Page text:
Uzbekistan has both a long and uncomfortable relationship with political Islam, recognizing to some degree the importance and political value of Islam in the creation of an Uzbek state separate from Russia, yet avowedly resisting Islamist strains of thought in contemporary politics. Most resistance to Russian conquest, beginning in the 1850s, was at least partially Islamist in nature: almost all groups fighting Russian influence justified their use of violence at least partially through Islamic jihad, incorporated Islamic symbolism and motif into their rhetoric and propaganda, and depended on religious orders — most famously the Naqshbandi brotherhood — for logistics, support, and new recruits. These forms of semi-nationalist, semi-religious conflict — continuing throughout the period of Russian colonialism until the power of Sufi brotherhoods and rural landed elites was finally broken by the Toshkent Soviet and the radical reorganization of rural life — bear little resemblance to the modern internationalist forms of Islamic radicalism. The Islamic State of Iraq and the Levant (ISIS), Al-Qaeda, and others follow variations of an ideology broadly understood as takfiri Islam, which focuses on the responsibility of the faithful to convert or kill heretics and the sinful, referred to broadly as kuffar; this approach justifies the extreme violence of these groups towards those they view as kuffar. This form of Islamic radicalism, compared to that common during the 19th Century, is avowedly anti-nationalist and actively encourages the displacement of the borders and traditional government institutions which more traditionalist extremist groups might try to preserve or restore.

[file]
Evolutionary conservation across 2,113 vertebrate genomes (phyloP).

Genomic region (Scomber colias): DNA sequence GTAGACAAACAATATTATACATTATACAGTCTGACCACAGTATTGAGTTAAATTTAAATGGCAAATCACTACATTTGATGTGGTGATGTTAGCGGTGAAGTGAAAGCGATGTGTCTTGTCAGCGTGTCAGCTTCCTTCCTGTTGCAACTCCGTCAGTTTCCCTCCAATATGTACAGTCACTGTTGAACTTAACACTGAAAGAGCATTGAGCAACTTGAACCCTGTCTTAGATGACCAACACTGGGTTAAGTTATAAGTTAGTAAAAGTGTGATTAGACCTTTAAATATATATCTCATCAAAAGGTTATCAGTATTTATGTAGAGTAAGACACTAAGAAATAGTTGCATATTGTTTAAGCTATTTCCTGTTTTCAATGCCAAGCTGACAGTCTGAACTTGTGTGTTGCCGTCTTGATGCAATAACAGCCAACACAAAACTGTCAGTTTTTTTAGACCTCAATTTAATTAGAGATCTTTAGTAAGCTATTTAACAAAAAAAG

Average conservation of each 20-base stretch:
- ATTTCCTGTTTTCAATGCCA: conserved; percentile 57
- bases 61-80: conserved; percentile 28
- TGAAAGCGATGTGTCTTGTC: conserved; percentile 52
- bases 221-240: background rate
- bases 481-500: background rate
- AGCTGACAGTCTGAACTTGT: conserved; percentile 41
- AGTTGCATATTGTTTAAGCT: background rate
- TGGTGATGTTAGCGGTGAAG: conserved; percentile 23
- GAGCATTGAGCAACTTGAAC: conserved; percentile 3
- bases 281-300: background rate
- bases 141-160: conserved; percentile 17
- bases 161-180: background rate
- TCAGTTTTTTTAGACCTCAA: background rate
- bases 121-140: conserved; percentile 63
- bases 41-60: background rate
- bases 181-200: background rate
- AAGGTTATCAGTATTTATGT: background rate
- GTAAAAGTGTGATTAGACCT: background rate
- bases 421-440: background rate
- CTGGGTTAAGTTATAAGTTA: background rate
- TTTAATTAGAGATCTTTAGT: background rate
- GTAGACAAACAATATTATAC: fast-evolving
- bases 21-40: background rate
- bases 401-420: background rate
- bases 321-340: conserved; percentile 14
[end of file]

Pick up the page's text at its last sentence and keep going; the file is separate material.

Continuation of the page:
I write about Uzbek jihadists now, not out of idle interest, but because increasing numbers of Uzbeks are traveling to Iraq and Syria to join other misguided youths in jihad. Some international observers and media pundits have claimed that this demonstrates a failure on the part of the Uzbekistani government to prevent its youth from being radicalized, and in particular blamed the tight control of Islamic practice by the State Committee on Religious Issues for the surprising numbers of Uzbeks joining ISIS and Al-Qaeda. These statements are utterly misplaced and constitute a fundamental misunderstanding of the demographics of Uzbek radicalization. Almost all Uzbeks are radicalized while living abroad, and those who travel to engage in jihad almost always move through third countries to do so. If anything, Russia and the West should be looking towards Uzbekistan for inspiration about how to deter their own jihadis.